So yes, there are challenges in the technology of it. But the fundamental obstacle right now is we’re just at the left side of the chasm. This is a go-to-market set of channels and tactics that people have started using productively, have observed that it reduces sales cycle times, have observed that it yields more cost-effective acquisition and lower CAC [customer acquisition cost], customers who have done it once and realize, ‘Yeah, this is easy.’
We’re at the inflection point of where I believe that this will start to accelerate. … 2023 is really the year that Marketplace goes mainstream. Marketplace did about [$]8 billion in global billed sales in 2022. That will scale to [$]50 billion by 2025.
Do partners understand investing in Marketplace once they try it?
We run into this all the time. First-time customers are like, ‘I don’t know about this. Do people really buy this way? Do people really transact seven- and eight-figure deals this way?’ They realize they can. Then they want to do it again.
Partners – ‘Do customers really buy this way? Am I giving up any control? No, I’m not really. This is just making it easier for my customer. And, oh, by the way, I’m unlocking budget that I hadn’t had access to in the past. Yeah. I want to do this.’
And that has to happen only so many times for it to start to take off. … marketplaces all – not just ours – look more like a vending machine than a marketplace right now.
If you know exactly what you want, yeah, you can definitely get it. But to really become a marketplace, it requires a richness of engagement that has not been available really in the B2B space before.
Maybe there’s been rich engagement, but it’s every seller trying to manage the engagement on their own terms. ‘Come talk to me and to my salesperson. I’m going to try to skew your RFP [request for proposal] so that it works for me.’ … And as a customer, you are trying to navigate these disparate interactions with different people, all of whom are vying for your same dollar.
And if we can change the way that’s done in a way that’s more empowering to the customer – because we already know that B2B customer, they do 60 to 70 percent of their journey before they even talk to the first person.
So if we can make that 60 to 70 percent a much richer experience that is infused with much more social proof and expert content in a digital experience that is truly helpful, and then when they’re ready to buy, ready to engage, they can raise their hand in a way that’s consistent and visible to everybody in the ecosystem.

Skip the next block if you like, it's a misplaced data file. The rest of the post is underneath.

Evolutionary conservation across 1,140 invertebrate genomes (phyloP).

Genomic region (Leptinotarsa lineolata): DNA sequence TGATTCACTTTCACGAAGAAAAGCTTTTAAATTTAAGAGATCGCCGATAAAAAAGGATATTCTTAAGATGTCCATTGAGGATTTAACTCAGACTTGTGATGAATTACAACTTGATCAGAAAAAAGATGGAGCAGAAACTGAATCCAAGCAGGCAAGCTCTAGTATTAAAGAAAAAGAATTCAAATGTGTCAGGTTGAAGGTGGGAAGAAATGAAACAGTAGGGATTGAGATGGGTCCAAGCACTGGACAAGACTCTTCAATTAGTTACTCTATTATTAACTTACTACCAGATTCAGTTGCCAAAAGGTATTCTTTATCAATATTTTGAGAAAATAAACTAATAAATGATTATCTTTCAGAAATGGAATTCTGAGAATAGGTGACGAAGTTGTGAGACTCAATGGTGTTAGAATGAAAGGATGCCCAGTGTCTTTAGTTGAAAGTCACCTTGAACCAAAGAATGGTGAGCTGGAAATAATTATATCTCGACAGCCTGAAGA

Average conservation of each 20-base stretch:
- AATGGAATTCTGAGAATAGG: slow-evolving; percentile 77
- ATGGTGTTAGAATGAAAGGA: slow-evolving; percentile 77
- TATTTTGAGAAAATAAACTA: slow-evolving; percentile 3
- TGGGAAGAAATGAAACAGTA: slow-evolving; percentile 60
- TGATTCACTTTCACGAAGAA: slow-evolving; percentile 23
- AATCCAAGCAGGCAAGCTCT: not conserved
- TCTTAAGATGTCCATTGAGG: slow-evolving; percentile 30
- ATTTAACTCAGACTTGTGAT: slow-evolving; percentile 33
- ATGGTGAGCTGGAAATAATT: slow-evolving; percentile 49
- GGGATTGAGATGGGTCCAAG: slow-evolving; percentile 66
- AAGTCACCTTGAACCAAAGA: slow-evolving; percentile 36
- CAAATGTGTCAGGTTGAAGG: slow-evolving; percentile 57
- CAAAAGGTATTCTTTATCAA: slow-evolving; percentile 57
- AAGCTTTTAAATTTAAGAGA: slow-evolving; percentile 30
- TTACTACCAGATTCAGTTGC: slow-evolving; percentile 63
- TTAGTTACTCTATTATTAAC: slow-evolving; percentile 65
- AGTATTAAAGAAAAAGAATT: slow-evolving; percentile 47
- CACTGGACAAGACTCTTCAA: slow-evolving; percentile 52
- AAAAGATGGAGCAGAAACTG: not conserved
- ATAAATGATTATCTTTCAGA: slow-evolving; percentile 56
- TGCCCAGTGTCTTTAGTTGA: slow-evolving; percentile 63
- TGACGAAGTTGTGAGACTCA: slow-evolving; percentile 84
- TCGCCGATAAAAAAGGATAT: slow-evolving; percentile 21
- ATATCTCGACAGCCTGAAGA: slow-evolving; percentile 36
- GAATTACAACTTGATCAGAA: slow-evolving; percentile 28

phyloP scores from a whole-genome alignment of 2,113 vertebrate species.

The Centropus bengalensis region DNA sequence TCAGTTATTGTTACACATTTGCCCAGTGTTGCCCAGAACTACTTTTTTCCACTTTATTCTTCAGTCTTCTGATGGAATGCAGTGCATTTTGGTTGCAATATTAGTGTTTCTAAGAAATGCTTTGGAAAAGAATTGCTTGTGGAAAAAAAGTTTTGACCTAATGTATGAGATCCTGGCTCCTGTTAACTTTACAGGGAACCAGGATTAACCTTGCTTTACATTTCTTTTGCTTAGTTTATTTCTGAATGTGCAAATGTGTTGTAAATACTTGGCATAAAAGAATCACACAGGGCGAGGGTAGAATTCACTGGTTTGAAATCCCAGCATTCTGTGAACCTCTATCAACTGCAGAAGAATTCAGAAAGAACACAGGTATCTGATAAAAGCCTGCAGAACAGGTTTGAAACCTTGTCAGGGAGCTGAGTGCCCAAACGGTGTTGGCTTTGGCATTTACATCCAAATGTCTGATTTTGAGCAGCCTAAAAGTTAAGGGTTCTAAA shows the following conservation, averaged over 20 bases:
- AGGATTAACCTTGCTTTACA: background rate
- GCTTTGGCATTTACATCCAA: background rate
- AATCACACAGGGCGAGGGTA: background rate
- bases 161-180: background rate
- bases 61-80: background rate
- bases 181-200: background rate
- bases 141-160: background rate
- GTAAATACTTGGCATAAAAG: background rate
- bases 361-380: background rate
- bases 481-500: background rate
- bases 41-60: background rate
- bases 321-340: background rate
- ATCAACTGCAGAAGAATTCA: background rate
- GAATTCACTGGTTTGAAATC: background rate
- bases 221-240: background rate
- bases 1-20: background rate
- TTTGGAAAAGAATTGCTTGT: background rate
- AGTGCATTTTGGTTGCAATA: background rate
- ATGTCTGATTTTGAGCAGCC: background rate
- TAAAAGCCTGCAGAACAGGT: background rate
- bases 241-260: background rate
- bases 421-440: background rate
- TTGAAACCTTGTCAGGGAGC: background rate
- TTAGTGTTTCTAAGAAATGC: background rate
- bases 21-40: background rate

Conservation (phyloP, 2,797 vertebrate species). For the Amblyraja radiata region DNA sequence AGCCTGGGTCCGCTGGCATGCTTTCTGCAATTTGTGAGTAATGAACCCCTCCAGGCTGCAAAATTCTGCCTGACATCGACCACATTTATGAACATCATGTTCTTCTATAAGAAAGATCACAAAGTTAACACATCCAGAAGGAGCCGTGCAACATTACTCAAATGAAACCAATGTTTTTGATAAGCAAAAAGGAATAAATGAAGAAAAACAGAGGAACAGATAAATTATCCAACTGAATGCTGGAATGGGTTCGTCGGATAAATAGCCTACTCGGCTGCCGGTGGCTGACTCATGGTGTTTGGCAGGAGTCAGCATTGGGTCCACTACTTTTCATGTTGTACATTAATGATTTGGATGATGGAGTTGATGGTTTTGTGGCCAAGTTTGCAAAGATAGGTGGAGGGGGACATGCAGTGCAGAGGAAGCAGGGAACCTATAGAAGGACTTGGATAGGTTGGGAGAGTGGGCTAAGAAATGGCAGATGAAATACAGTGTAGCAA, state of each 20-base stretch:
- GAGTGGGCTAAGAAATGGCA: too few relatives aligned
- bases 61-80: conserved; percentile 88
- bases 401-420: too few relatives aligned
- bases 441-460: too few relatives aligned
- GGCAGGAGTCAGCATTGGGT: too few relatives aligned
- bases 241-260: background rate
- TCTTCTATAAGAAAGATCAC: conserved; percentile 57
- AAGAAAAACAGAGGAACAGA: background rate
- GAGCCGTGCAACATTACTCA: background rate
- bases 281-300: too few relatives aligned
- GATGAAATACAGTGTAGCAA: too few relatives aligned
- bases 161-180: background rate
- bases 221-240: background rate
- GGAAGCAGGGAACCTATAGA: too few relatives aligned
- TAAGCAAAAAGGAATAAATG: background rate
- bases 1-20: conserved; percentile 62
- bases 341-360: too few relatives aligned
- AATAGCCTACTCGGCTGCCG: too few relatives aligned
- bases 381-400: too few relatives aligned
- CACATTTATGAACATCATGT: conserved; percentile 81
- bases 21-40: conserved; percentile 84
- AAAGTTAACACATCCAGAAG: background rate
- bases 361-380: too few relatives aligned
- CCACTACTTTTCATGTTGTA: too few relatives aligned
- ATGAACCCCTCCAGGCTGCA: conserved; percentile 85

It’s empowering customers, and then it’ll end up becoming efficient for partners because – rather than spending so much money at the top of the funnel just trying to find somebody who’s in market – there will be a community where the people who are in market are saying so.
Is more education needed on how to make a SKU [stock keeping unit] for Marketplace?
Yeah. And that’s the crux of the ISV Success program, which we’re taking into public preview. … One of the things that has been true about Microsoft in the past is a small partner might look and say, ‘Well, where do I even start?’ It’s this huge company. Where’s the front door? And for those types of partners, the ISV Success program is the front door.
This is the way for them to unlock benefits. Build with benefits. Go-to-market benefits. And have a very clear path to what it is to get on Marketplace and start selling.
So yes, it’s been working for some of the larger partners who have those established person-to-person relationships within Microsoft. But this is a way for us to help bring something that works at scale so that smaller partners can be part of this. … We’re putting partners in a common marketplace with a common customer base and trying to level the playing field and create an environment where truly the best product should win.
If you take this all the way to the extreme, if the products are being supported by word of mouth, they’re being supported by things like ratings and reviews, they’re being supported by what’s actually going to market, then this is a huge playing field leveler.
And this actually informs some of what we’re doing from a DNI [diversity and inclusion] perspective. We’ve got programs that we were working on to help partners who are owned by underrepresented members of the tech community to be able to self-attest and to show and demonstrate that this is a diverse partner in the Marketplace.
This is important because more and more of our customers have supplier diversity pledges. And so to help them, you look at this from a digital experience. If you have somewhere to go where you can say, ‘Look, I very clearly see that what I’m buying aligns to my supplier diversity pledge’ because we’ve helped the partners make that visible. … That’s live. … We have many more than 1,000 self-attested partners in our Marketplace right now.
And this opens up opportunities to look at other dimensions as well around sustainability, for example.